Spotlight on Blair Thornley
WRITTEN BY: KELSEY PRINCE
We sat down with local artist Blair Thornley, the creator behind the larger-than-life North Park parking structure art, and learned more about her artistic journey.
Kelsey Prince: Thanks for sitting down with Explore North Park! Let’s get to it. Tell me a little bit about the journey that landed you in North Park.
Blair Thornley: Ending up in North Park was somewhat accidental. I had studied in Rome and New York, and then I became a freelance illustrator (beginning in 1982), mainly for editorial magazines and newspapers. My clients were all over the country and I could be anywhere. I was in New York City, then Boston. One of my best friends, Larry Ashton, had moved here. In 1992 it was cheap and it was easy to get around at the time. Our friend, David Jenson, owned Soho Tea and Coffee in Hillcrest, and made us food and coffee every day. He also helped us to get a huge studio space. The town was pretty quiet – no distractions from painting and drawing. Everything conspired to make it an easy choice, although I was planning to only be here for a couple of years.
KP: We’re very glad you stayed. After exploring other mediums, you got into animation. What about animation really speaks to you?
BT: Animation is about movement. I love to study movement, gesture, body language – the way people move and what attitude or emotion they are conveying. Animation is just an extension of that. It’s really a drawing stretched out over time.
KP: How do you choose the subject of your art? Does any one subject specifically inspire you?
BT: Everything can be inspiring – evening news, photos from The New York Times, perspective, architecture, light, people, cars, California, American public places such as Laundromats, donut shops, mechanic shops, reflections in windows, and peoples’ gestures. Studying life – everything you can observe in and about mundane daily life. Things that are not inherently beautiful. Nature is already perfect; it’s not as interesting to me as a total subject matter, and my childhood and personal history often slip in.
KP: What was the inspiration behind the pieces created for the North Park Parking Garage?
BT: Humor and readability from a distance. Each side pertains to what happens on that block: shopping, parking the car, eating, traveling (on the University Avenue side) and performance (across from the North Park Observatory Theatre).
KP: What is your creative process like?
BT: I’m a little bit erratic. I work in intense spurts, but the most important thing is to find a way to work with my hands (creatively) every day. Sometimes I go out into the city with a sketchbook, or draw from newspaper photos. I believe it’s important to keep looking outside of your own experience, otherwise you’ll keep repeating yourself.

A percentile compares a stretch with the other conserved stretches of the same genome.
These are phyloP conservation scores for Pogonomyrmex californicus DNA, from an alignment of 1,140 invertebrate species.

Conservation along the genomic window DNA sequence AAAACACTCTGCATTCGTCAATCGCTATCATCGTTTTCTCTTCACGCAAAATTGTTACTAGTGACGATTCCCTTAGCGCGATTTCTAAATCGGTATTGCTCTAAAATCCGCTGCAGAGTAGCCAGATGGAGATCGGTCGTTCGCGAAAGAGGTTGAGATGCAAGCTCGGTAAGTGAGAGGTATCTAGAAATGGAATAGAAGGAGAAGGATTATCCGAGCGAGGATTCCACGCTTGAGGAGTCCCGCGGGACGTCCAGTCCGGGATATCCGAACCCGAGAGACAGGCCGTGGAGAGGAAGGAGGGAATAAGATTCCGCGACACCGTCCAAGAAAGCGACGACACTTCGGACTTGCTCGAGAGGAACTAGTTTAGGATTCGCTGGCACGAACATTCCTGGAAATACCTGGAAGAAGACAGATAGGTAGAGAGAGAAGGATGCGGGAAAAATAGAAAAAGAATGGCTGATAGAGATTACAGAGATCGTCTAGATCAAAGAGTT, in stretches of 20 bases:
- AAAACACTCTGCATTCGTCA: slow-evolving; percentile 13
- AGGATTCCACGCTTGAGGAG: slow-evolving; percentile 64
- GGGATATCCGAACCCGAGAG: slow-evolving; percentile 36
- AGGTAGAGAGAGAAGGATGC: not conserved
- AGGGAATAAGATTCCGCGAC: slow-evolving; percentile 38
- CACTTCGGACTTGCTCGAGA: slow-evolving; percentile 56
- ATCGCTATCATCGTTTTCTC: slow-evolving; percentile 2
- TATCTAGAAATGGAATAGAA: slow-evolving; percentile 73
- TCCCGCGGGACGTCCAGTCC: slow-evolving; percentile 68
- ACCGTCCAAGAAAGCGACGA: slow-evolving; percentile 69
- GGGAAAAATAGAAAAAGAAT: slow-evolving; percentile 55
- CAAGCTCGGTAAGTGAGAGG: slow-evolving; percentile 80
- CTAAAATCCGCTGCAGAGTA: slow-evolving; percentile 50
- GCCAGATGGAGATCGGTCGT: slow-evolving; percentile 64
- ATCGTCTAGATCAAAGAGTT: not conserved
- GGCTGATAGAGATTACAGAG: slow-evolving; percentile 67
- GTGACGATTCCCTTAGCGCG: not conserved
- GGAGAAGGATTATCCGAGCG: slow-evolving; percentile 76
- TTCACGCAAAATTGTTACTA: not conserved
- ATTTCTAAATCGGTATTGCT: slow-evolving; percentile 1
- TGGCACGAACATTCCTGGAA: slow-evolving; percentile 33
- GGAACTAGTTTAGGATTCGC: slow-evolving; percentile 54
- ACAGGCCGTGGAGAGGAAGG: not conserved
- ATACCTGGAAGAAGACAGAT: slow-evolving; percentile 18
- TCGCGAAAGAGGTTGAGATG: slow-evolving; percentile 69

Sometimes I put paper on my desk and start drawing or painting on it with or without a plan. I am always surprised by what comes out. I do not plan, and then execute what I’ve laid out because my hands will not do what I see in my mind anyway, and because the accidents are always what I like the most. I usually work on several pieces at a time, which keeps me from overworking one piece.
KP: What role do you think art plays in society?
BT: Doing art is how people see what’s inside of them. How can a society feel grounded without that? And then we are inspired by others’ expressions in art, as long as it’s done with sincerity and not just surface. Seeing others’ art makes me know I’m not alone. It lets me see others’ ideas or way of seeing from a deeper emotional level. How exciting! Society without art would be small and sad.
KP: I completely agree. Do you have a dream art project – something you’ve always wanted to work on?
BT: Dream project? I would love to do a painting or a sculpture, which is gigantic or I would love to do a New Yorker cover.
KP: What is the best piece of advice you have been given?
BT: My father said, “Whatever you love to do, find a way to make a living doing it.” Or, that’s how I remember it.
KP: What do you have planned for the future?
BT: I’m hoping to put some of my work into books. There is too much to look through and it’s very hard to organize. I will always draw and paint, I know that much. Maybe more sculpture art. I need to work more, to work harder and to work bigger. I feel I may need to move. For one thing, San Diego is way too hot and sunny for me. I miss the rain and wind. I am always thinking of going back east, I may need the pressure of that culture.
And if I were there, I may want to be back here.